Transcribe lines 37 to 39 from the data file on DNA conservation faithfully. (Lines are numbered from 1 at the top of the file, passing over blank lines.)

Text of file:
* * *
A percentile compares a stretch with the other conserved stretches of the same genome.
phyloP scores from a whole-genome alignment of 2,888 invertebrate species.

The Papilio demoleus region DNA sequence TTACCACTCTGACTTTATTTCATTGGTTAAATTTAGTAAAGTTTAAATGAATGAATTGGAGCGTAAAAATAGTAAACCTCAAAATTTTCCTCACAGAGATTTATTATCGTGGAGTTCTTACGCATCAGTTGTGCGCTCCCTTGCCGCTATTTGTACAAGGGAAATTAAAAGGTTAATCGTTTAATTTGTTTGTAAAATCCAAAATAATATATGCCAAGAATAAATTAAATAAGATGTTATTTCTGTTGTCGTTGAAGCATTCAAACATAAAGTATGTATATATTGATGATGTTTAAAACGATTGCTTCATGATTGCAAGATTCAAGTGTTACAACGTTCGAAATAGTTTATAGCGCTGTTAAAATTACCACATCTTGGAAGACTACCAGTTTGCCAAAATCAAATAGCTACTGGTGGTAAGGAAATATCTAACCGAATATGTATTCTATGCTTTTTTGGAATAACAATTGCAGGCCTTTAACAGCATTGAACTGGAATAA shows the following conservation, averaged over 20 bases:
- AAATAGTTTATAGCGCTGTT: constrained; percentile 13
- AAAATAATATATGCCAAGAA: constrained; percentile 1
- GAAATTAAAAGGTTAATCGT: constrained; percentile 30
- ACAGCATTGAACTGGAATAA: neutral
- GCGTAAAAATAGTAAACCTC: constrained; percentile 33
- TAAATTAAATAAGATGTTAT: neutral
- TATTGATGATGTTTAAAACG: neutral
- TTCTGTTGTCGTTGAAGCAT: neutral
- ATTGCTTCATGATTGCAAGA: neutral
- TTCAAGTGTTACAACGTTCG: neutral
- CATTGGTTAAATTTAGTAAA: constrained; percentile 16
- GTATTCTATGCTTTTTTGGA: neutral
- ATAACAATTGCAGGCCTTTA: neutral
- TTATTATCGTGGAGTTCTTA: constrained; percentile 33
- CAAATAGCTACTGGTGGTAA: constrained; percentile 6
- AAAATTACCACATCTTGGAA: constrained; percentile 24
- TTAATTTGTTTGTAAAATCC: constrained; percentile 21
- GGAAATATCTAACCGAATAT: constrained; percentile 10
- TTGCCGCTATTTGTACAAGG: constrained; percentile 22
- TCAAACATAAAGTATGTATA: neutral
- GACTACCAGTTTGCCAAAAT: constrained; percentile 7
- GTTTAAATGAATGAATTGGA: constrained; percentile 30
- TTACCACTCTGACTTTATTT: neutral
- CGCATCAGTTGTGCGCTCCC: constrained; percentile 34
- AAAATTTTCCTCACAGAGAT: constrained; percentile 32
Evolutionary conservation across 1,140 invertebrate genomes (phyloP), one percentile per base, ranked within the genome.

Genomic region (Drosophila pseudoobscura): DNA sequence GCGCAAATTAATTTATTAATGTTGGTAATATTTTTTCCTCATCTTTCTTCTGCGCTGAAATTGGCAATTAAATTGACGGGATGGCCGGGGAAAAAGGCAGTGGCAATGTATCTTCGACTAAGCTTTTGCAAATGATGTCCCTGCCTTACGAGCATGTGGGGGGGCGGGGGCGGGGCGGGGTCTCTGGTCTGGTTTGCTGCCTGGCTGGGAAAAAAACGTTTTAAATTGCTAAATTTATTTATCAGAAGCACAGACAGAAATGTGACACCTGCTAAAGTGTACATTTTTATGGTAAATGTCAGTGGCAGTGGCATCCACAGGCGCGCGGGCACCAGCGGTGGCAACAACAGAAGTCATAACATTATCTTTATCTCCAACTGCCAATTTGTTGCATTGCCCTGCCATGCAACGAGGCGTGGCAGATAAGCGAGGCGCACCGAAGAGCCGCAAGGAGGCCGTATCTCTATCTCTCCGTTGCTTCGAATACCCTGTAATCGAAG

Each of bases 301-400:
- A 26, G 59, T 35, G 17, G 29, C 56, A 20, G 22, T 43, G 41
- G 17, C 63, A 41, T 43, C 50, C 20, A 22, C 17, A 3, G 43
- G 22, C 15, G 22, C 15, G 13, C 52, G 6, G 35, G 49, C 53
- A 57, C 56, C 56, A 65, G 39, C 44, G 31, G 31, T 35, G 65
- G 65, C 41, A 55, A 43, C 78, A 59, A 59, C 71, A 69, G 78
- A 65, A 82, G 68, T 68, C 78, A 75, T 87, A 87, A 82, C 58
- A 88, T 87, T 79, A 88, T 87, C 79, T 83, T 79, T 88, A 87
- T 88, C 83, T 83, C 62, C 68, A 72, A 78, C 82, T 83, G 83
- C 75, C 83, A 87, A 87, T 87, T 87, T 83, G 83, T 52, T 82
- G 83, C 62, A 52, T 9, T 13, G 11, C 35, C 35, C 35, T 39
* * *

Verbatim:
- A 65, A 82, G 68, T 68, C 78, A 75, T 87, A 87, A 82, C 58
- A 88, T 87, T 79, A 88, T 87, C 79, T 83, T 79, T 88, A 87
- T 88, C 83, T 83, C 62, C 68, A 72, A 78, C 82, T 83, G 83